Matt Hintsa / Flickr Creative Commons

How Idaho Got Many Of Its Place Names

If you're new to Idaho, you may wonder how some Gem State places got their names. Thankfully, historian and Idaho Statesman columnist Arthur Hart has you covered. In a recent column, Hart went over the origins of a number of county names: "From French we have Nez Perce (pierced nose), Teton (woman’s breast) and Boise (wooded), because most of the early fur trappers in Idaho were from French-speaking eastern Canada. From Spanish we once had a giant county called Alturas (mountain heights),...

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Frankie Barnhill / Boise State Public Radio

There’s a house in Garden City with strange noises happening inside.

Experimental electronic artist Gretchen Jude is playing around with all kinds of instruments, including the sound from a cracklebox. Jude is the artist-in-residence at Surel’s Place this month. She’s from Idaho, but has spent time in Japan and now lives in Hawaii – places that all come up in her newest piece which Jude will debut Friday night.

Toby Scott

Idaho lawmakers have billed state taxpayers roughly $107,000 so far this year for travel expenses accrued during the 2017 legislative session.

The Associated Press obtained the information through a public records request for this year's travel reimbursements for the 105 state lawmakers in the House and Senate. However, while many lawmakers have turned in their legislative travel reimbursement receipts, the Legislature doesn't have a deadline on when expenses need to be submitted.

Frankie Barnhill / Boise State Public Radio

The Trump administration has proposed an 11 percent decrease in funding for the Interior Department.

If approved by Congress, the Interior Department would receive $11.7 billion for fiscal year 2018. That’s more than the president had originally outlined in an earlier budget draft, but still would be a hit to department funding.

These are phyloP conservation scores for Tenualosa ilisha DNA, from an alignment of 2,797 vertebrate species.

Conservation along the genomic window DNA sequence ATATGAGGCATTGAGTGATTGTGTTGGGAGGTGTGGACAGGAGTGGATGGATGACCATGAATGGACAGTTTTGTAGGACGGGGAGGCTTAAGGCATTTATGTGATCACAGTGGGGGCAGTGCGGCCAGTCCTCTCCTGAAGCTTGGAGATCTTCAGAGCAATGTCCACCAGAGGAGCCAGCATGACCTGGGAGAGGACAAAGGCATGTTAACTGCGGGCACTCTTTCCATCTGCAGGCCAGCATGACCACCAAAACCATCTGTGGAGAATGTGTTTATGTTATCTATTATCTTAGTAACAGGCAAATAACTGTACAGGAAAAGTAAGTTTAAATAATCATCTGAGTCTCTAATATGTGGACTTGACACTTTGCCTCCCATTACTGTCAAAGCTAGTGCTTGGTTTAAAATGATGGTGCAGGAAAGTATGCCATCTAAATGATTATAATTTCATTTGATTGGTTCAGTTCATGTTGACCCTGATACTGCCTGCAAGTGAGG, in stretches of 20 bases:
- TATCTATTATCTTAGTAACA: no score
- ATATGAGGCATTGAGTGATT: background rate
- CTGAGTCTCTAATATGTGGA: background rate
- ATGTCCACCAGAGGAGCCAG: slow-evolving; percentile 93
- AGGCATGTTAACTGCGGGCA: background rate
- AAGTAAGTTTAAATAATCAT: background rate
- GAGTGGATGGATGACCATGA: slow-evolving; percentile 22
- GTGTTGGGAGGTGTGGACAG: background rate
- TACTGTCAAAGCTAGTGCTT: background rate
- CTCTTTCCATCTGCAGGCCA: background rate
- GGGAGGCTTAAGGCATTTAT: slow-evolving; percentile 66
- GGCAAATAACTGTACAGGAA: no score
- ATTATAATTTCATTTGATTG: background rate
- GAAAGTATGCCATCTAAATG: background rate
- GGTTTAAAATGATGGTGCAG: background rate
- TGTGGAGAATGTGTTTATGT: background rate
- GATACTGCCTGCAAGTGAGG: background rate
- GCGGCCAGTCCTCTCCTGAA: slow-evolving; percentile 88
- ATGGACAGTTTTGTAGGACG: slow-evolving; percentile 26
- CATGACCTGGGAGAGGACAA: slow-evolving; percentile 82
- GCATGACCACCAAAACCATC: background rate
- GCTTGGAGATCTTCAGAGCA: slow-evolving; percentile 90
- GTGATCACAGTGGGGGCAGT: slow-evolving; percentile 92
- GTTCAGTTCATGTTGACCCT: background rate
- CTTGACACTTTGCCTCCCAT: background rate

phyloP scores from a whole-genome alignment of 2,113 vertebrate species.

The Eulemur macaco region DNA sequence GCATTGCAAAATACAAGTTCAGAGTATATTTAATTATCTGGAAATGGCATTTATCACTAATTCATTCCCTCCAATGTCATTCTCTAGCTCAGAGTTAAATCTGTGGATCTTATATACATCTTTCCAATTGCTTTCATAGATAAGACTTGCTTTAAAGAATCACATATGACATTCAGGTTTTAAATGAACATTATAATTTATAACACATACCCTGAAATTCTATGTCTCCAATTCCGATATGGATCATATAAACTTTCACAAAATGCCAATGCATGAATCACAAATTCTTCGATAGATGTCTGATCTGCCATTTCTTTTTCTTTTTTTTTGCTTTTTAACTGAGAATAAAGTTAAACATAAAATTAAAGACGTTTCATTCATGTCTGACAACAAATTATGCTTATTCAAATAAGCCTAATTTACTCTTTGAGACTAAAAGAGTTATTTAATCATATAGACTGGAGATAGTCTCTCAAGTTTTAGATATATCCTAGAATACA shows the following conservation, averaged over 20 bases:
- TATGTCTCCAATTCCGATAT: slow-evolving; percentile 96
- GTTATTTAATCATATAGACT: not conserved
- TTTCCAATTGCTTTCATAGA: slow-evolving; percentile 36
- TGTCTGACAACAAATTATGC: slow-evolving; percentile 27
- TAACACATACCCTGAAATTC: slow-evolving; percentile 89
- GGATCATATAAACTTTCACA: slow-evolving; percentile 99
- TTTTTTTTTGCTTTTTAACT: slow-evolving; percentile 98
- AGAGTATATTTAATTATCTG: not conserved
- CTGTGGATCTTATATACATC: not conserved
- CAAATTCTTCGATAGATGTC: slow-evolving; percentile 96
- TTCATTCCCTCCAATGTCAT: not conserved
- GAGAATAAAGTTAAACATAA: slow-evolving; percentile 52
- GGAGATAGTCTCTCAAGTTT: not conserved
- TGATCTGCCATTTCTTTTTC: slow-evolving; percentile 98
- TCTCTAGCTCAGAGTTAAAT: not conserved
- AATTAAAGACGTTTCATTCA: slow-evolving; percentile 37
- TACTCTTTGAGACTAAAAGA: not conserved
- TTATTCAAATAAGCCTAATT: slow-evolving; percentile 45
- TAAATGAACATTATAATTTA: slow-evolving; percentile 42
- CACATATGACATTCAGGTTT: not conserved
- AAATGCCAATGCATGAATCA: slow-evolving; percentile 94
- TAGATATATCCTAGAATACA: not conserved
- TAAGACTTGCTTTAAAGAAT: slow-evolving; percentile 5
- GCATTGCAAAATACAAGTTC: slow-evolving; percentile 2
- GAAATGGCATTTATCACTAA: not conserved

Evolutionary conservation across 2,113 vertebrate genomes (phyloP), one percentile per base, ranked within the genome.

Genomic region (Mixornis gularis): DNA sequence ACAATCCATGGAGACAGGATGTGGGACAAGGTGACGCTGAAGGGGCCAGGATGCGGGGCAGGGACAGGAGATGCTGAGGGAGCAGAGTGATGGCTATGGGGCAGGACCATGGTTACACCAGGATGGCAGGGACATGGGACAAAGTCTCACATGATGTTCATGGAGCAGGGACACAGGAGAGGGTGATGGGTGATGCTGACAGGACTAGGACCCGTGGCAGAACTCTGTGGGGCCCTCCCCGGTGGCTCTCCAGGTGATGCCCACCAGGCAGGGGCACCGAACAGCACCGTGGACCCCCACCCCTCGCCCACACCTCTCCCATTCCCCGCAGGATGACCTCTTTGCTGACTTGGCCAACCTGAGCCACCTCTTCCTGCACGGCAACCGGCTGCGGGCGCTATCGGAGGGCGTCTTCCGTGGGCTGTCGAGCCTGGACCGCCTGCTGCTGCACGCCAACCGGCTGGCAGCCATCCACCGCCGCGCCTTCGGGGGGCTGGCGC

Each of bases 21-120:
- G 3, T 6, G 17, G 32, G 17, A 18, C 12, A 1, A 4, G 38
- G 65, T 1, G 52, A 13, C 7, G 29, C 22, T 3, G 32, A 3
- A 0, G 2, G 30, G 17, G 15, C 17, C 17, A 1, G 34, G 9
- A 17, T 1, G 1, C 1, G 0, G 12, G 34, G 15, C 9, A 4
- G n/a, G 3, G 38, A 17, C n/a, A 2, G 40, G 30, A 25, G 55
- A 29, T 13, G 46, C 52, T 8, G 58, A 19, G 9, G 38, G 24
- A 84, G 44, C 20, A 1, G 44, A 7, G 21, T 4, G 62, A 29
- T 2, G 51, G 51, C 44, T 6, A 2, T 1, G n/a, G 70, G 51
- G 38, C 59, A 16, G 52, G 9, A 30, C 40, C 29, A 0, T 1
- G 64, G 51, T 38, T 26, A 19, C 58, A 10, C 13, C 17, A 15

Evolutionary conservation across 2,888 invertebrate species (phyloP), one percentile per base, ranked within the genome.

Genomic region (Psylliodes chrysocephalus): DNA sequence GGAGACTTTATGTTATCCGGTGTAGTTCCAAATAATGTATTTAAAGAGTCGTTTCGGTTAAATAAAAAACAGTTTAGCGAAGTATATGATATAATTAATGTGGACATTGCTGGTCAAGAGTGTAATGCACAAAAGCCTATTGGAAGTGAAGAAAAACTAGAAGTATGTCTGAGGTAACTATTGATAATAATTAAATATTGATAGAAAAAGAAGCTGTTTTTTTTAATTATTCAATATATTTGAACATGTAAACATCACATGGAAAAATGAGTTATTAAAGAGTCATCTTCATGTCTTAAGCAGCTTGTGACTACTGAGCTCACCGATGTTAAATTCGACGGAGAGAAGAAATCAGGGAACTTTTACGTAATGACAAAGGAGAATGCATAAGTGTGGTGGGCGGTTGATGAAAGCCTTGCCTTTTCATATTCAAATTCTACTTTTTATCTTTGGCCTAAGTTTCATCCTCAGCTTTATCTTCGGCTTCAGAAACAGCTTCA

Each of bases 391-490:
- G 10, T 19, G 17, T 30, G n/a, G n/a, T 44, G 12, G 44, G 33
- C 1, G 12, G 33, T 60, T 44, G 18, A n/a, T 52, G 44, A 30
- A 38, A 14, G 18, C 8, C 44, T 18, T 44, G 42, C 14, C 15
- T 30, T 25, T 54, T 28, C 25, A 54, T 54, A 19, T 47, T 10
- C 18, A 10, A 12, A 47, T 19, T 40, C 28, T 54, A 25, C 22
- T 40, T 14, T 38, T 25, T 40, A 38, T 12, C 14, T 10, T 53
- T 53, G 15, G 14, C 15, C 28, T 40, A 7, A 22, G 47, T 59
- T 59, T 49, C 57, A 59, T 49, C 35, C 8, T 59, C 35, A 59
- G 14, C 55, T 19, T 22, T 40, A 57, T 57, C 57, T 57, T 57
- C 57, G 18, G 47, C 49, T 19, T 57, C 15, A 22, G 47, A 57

Kyle Green / Idaho Statesman

The recent vandalism at the Idaho Anne Frank Memorial triggered a direct response in the form of a performance called Letters From Anne and Martin, which will be taking place Wednesday evening.

Don Ryan / AP Photo

Tucked into President Donald Trump’s new budget, which was released Tuesday, is a proposal for the government to sell off power lines that deliver electricity to Idaho.

The budget summary says the government could make $4.9 billion by selling the Bonneville Power Administration’s transmission assets over a 10-year period. Around $1.8 billion of that could come in two years.

As Donald Trump continues on his first major foreign trip as President, statesmanship is in the spotlight. Today we speak with a former State Department official about this moment in U.S. diplomacy.

Steve Feldstein  is joining Boise State University to teach in the School of Public Service. In this audio clip, Tom Michael of KBSX News begins by asking him what he thinks of the new Secretary of State, Rex Tillerson.

Matt Guilhem / Boise State Public Radio

Poll data released by Idaho Politics Weekly shows a majority of Idahoans support re-designating Craters of the Moon National Monument a national park.

The poll finds 55 percent of state residents are in favor of bumping up Craters to the more prestigious and visible national park status; 32 percent don't want to see the vast lava fields changed from their current state.

Pro Soccer In Boise? New Stadium May Help

May 23, 2017
Amer Didic / Flickr Creative Commons

The chances for getting a new sports stadium in downtown Boise continue to increase, as stakeholders look at 11 acres near Americana Boulevard and Shoreline Drive. Minor league baseball would be a part of that - with the Boise Hawks. But what about professional soccer?

Jethro Taylor / Flickr Creative Commons

As Idaho's housing demands have grown, so has the residential construction industry.

But that boom has a dark side: The Idaho Statesman reports that construction-related serious injuries are a common problem, and some result in deaths.

A Statesman analysis of inspection data from the Occupational Safety and Health Administration found that at least 19 home-construction companies in the Boise region failed three or more inspections between March 2011 and December 2016 because of serious worker-safety violations.

Courtesy Ivan Vazquez

Tuesday night, seniors at Capital High in Boise will graduate. Among the class of 2017 is Ivan Vazquez. He’s not only the valedictorian, but he’s one of just five students across the country this year to be accepted to all eight Ivy League colleges.

Matt Guilhem spoke with Vazquez about school, his future plans and what it was like as the acceptance letters kept pouring in.

For more local news, follow the KBSX newsroom on Twitter @KBSX915

Copyright 2017 Boise State Public Radio

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